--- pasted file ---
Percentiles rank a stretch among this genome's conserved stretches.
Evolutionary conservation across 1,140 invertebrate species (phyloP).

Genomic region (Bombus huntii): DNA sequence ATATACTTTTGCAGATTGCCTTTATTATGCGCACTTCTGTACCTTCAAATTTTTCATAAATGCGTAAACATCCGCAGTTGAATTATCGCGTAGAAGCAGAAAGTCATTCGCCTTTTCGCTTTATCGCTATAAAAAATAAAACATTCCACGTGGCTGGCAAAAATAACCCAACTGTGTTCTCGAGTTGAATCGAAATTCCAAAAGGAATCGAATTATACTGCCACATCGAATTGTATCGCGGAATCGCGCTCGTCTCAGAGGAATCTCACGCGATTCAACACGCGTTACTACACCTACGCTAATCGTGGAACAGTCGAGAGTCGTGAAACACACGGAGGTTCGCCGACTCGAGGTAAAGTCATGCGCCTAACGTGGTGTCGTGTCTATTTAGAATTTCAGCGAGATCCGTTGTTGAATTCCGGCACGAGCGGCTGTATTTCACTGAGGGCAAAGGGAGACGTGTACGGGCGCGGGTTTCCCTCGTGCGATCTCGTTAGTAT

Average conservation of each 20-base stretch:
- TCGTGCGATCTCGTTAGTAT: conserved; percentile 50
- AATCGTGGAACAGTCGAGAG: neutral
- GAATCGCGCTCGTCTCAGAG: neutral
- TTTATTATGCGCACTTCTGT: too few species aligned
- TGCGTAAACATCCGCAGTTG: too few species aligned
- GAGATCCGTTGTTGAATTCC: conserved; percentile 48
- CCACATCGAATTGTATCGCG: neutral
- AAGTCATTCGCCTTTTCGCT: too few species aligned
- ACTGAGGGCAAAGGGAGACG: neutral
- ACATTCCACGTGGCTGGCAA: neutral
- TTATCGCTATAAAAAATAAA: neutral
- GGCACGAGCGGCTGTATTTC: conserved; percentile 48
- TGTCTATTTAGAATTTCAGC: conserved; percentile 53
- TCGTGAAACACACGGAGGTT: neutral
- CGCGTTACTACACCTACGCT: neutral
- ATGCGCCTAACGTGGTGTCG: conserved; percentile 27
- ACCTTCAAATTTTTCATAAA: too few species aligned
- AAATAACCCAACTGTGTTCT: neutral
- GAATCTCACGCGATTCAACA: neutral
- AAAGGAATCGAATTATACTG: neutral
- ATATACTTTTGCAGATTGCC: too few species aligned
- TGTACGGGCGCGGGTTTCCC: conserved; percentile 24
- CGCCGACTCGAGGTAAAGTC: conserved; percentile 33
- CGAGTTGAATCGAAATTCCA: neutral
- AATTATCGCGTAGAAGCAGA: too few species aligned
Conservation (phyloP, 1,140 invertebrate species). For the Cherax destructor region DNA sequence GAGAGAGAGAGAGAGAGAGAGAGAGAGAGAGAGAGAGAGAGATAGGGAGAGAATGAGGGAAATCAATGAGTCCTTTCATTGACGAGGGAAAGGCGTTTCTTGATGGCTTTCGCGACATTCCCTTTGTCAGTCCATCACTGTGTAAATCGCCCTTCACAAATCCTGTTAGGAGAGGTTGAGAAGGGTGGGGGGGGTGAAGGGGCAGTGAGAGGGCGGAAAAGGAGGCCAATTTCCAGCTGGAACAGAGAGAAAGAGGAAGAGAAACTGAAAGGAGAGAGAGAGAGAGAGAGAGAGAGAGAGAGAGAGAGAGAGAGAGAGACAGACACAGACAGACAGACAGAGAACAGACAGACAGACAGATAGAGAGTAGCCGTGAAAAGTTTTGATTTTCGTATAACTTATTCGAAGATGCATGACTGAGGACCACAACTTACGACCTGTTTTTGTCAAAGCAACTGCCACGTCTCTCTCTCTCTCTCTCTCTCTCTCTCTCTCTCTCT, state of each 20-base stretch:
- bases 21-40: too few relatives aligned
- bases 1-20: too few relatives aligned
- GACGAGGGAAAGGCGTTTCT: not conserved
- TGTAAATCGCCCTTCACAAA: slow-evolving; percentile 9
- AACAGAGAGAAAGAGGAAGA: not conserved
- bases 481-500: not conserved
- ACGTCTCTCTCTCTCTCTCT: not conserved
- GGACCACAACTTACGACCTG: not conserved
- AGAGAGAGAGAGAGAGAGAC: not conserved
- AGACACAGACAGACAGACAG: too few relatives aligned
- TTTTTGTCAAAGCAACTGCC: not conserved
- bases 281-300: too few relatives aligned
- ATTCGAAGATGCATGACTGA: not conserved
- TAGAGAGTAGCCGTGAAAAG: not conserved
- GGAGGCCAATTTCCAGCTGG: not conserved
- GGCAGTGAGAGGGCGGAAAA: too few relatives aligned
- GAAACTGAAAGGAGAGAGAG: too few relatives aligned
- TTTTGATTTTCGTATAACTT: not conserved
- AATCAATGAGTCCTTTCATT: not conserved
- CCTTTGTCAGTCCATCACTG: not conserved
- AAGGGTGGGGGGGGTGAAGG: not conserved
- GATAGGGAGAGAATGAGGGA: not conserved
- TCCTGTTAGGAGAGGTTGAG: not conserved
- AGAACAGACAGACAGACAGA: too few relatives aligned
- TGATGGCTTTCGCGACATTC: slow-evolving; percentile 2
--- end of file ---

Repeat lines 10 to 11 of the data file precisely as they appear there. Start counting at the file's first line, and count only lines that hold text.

- GAGATCCGTTGTTGAATTCC: conserved; percentile 48
- CCACATCGAATTGTATCGCG: neutral